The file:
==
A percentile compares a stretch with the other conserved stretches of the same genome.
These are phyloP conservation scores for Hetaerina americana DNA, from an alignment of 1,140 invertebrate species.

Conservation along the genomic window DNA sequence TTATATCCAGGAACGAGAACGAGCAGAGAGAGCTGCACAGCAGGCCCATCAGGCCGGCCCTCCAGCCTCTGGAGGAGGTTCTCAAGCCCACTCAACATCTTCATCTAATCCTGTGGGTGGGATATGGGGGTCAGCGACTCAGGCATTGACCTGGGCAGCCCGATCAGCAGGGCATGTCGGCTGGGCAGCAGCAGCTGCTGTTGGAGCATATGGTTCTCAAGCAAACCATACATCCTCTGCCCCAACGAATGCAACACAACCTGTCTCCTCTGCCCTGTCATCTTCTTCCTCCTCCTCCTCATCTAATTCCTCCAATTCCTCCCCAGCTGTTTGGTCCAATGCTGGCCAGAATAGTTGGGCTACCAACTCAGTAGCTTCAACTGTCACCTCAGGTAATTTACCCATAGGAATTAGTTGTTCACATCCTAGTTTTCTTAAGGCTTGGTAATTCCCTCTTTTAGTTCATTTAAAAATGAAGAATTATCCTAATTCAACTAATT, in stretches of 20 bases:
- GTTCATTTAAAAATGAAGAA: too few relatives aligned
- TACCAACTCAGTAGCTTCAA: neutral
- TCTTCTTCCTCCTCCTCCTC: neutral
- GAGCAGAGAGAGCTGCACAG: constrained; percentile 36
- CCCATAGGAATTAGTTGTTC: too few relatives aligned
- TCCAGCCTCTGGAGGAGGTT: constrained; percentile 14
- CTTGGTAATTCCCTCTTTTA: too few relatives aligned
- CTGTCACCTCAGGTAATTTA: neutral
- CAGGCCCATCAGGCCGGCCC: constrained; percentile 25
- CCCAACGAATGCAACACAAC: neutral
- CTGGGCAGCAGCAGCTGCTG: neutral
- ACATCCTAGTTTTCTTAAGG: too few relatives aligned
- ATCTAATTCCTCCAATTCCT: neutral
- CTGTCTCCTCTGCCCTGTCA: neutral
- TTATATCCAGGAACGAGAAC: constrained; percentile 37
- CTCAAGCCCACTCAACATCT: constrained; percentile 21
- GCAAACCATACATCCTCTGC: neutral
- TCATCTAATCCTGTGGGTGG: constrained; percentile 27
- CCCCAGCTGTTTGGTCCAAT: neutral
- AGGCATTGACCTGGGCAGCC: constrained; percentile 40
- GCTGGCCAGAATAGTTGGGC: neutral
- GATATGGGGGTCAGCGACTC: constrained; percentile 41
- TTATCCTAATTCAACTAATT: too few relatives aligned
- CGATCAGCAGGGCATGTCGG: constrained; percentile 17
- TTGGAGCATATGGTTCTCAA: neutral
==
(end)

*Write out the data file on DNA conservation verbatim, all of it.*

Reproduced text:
A percentile compares a stretch with the other conserved stretches of the same genome.
These are phyloP conservation scores for Hetaerina americana DNA, from an alignment of 1,140 invertebrate species.

Conservation along the genomic window DNA sequence TTATATCCAGGAACGAGAACGAGCAGAGAGAGCTGCACAGCAGGCCCATCAGGCCGGCCCTCCAGCCTCTGGAGGAGGTTCTCAAGCCCACTCAACATCTTCATCTAATCCTGTGGGTGGGATATGGGGGTCAGCGACTCAGGCATTGACCTGGGCAGCCCGATCAGCAGGGCATGTCGGCTGGGCAGCAGCAGCTGCTGTTGGAGCATATGGTTCTCAAGCAAACCATACATCCTCTGCCCCAACGAATGCAACACAACCTGTCTCCTCTGCCCTGTCATCTTCTTCCTCCTCCTCCTCATCTAATTCCTCCAATTCCTCCCCAGCTGTTTGGTCCAATGCTGGCCAGAATAGTTGGGCTACCAACTCAGTAGCTTCAACTGTCACCTCAGGTAATTTACCCATAGGAATTAGTTGTTCACATCCTAGTTTTCTTAAGGCTTGGTAATTCCCTCTTTTAGTTCATTTAAAAATGAAGAATTATCCTAATTCAACTAATT, in stretches of 20 bases:
- GTTCATTTAAAAATGAAGAA: too few relatives aligned
- TACCAACTCAGTAGCTTCAA: neutral
- TCTTCTTCCTCCTCCTCCTC: neutral
- GAGCAGAGAGAGCTGCACAG: constrained; percentile 36
- CCCATAGGAATTAGTTGTTC: too few relatives aligned
- TCCAGCCTCTGGAGGAGGTT: constrained; percentile 14
- CTTGGTAATTCCCTCTTTTA: too few relatives aligned
- CTGTCACCTCAGGTAATTTA: neutral
- CAGGCCCATCAGGCCGGCCC: constrained; percentile 25
- CCCAACGAATGCAACACAAC: neutral
- CTGGGCAGCAGCAGCTGCTG: neutral
- ACATCCTAGTTTTCTTAAGG: too few relatives aligned
- ATCTAATTCCTCCAATTCCT: neutral
- CTGTCTCCTCTGCCCTGTCA: neutral
- TTATATCCAGGAACGAGAAC: constrained; percentile 37
- CTCAAGCCCACTCAACATCT: constrained; percentile 21
- GCAAACCATACATCCTCTGC: neutral
- TCATCTAATCCTGTGGGTGG: constrained; percentile 27
- CCCCAGCTGTTTGGTCCAAT: neutral
- AGGCATTGACCTGGGCAGCC: constrained; percentile 40
- GCTGGCCAGAATAGTTGGGC: neutral
- GATATGGGGGTCAGCGACTC: constrained; percentile 41
- TTATCCTAATTCAACTAATT: too few relatives aligned
- CGATCAGCAGGGCATGTCGG: constrained; percentile 17
- TTGGAGCATATGGTTCTCAA: neutral